Dozens of villagers in southeastern China were in for a rude shock on when their Vietnamese wives, some pregnant, disappeared in a coordinated escape.
All of the women, who had been bought into marriage for thousands of dollars, had been with their husbands for half a year or less, the state-run Quanzhou Evening News reports. One had been married for less than a month. Most could speak Mandarin Chinese.
Fang Shaojun, a 29-year-old man living in the village of Zhongxin, had paid 50,000 yuan (about $7,000) to the broker to marry his wife Ruan Xiaoyan (her Chinese assumed name) last November.
“My wife knew Mandarin but not the local [Fujianese] dialect,” Fang told Quanzhou Evening News. “I’ve seen her identification, but it was in Vietnamese so I couldn’t read it.”
He says his wife was hardworking and gave absolutely no indication of wanting to leave him. She made her move at lunch, saying that she wanted to go visit a Vietnamese girlfriend in the same county.
Soon thereafter, Fang got a call from a friend informing him that his wife, as well as many others had disappeared.
Ruan, like the other women, are illegal immigrants. Vietnamese in China as brides often come in search of work to escape poverty in their home country, while their prospective husbands are typically rural Chinese at the bottom of the socioeconomic ladder. The marriages are not legally binding—Fang and Ruan did not even carry out a ceremony.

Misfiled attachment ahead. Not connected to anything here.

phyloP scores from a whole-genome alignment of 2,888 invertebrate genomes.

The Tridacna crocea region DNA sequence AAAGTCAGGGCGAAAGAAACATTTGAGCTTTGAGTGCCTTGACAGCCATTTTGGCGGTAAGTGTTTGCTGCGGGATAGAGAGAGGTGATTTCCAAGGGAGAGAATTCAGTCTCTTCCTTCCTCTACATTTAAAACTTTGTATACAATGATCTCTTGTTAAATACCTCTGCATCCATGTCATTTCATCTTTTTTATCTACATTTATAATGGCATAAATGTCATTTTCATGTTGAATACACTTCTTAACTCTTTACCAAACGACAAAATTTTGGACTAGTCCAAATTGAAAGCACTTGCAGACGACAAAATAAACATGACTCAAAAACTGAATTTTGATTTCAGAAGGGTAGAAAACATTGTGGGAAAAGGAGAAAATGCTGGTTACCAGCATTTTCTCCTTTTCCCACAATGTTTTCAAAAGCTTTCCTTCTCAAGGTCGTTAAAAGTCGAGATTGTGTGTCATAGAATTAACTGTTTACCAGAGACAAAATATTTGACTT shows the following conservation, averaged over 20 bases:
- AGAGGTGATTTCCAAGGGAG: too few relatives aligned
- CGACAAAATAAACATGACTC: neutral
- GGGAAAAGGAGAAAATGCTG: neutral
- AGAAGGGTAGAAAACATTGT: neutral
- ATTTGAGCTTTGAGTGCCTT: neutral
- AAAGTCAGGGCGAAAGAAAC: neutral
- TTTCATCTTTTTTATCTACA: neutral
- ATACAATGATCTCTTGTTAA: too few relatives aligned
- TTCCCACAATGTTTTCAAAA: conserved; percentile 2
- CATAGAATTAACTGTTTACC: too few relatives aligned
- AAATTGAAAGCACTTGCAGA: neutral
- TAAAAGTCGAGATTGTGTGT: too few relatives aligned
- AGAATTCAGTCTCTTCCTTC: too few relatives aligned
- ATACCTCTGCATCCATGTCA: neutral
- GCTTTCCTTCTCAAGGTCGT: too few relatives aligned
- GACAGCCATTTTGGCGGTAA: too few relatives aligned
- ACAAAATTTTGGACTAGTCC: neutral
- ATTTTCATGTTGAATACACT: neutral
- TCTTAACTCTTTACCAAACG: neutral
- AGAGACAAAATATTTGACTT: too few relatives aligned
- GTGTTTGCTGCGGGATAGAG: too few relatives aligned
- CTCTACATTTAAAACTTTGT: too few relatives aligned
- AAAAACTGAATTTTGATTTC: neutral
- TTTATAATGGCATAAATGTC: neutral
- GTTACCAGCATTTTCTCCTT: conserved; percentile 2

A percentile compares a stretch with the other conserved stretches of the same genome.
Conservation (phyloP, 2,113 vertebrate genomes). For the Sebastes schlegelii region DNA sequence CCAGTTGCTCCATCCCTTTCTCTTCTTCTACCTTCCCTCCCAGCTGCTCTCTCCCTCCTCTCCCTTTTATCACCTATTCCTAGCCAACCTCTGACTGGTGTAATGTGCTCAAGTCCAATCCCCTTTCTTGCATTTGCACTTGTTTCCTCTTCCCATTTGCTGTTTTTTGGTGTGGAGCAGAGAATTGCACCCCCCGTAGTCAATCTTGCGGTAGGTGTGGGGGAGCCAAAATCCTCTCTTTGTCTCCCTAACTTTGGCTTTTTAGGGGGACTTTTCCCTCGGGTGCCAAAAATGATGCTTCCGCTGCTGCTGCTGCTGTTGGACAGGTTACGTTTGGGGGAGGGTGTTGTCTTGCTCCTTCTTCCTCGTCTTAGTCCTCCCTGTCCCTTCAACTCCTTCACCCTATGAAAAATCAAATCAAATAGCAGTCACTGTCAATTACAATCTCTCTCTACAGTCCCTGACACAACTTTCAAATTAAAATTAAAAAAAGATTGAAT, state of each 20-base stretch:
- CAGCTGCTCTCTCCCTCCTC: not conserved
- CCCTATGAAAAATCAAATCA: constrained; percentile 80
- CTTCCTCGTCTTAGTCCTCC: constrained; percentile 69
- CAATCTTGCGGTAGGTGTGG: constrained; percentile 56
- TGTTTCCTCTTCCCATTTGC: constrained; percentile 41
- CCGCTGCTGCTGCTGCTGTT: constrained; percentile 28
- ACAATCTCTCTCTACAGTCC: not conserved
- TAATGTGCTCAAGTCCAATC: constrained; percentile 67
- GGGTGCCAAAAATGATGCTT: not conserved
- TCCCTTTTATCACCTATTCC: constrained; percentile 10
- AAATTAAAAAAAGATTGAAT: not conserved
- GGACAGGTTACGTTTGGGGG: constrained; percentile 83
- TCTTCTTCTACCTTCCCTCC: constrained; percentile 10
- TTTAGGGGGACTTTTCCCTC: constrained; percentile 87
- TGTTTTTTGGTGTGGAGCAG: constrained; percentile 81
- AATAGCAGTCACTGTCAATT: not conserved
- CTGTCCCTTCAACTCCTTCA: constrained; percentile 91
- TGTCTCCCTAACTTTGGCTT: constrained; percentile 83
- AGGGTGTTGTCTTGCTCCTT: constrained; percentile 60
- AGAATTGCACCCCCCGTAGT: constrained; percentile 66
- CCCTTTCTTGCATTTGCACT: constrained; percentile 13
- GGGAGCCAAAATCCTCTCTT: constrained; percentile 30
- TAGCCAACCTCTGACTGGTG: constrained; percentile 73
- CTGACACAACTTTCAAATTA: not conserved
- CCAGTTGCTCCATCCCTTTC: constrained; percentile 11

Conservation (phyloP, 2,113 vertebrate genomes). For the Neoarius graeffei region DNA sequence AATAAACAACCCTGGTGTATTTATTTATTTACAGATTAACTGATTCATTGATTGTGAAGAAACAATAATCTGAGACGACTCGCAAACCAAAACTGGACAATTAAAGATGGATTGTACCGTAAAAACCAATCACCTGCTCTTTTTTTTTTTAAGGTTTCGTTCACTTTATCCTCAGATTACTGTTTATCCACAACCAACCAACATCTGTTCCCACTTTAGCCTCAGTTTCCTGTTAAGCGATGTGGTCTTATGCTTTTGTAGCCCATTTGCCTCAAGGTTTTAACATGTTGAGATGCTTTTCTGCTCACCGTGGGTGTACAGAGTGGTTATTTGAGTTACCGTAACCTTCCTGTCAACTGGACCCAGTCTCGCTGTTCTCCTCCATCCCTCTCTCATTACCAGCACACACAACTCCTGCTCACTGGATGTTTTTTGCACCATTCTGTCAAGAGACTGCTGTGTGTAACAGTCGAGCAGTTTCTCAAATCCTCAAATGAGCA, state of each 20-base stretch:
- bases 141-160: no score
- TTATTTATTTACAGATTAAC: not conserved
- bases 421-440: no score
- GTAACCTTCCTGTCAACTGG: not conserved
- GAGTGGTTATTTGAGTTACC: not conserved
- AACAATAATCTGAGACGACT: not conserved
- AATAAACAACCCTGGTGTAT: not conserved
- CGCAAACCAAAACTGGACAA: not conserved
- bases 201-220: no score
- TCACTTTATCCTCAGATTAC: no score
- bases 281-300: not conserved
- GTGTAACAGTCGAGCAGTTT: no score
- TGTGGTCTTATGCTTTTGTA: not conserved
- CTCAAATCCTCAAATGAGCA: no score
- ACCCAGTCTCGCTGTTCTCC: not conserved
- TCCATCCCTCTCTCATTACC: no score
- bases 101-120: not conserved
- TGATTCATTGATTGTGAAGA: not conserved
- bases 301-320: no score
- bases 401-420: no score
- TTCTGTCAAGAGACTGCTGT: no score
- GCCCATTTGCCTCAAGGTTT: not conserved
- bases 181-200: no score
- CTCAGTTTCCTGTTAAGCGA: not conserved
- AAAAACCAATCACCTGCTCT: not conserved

Doomed to Singledom?
The mass escape of Vietnamese brides in Fujian is not unique. In 2010, the Southern Weekly newspaper ran a feature about a farmer surnamed Feng in Jiangxi Province whose Vietnamese wife not only ran away after just twenty days of marriage, but also took 20,000 yuan (about $3,000) in his savings with her.
That April, a group of 20 Vietnamese wives escaped in a collective plot.
But when asked for his plans for the future, Feng declared his intention to save another 50,000 yuan for another bride, though this time not from abroad.
Feng was prepared for his future wife to abscond as well, but remarked that he wouldn’t mind as long as she bore him a son first.
China suffers from a significant gender imbalance in part caused by 35 years of the communist regime’s one-child policy. Many poorer parents opted for female infanticide for the chance to have sons, who are more likely to bring in the income needed to support elders in old age.
Young Chinese women, now outnumbered by men to the order of several tens of millions, have become bargaining chips in what are essentially business deals between families. It’s common for middle-class men to have to pay tens of thousands of dollars in betrothal gifts to secure an engagement with the bride’s parents.
It is in light of these social difficulties that the bride trafficking business has taken hold in China. Vietnamese and other southeast Asian women are common sources in the south, while those from North Korea are often tricked into marriage brokering services or willingly settle for life with Chinese men to escape the grinding poverty under the Kim regime.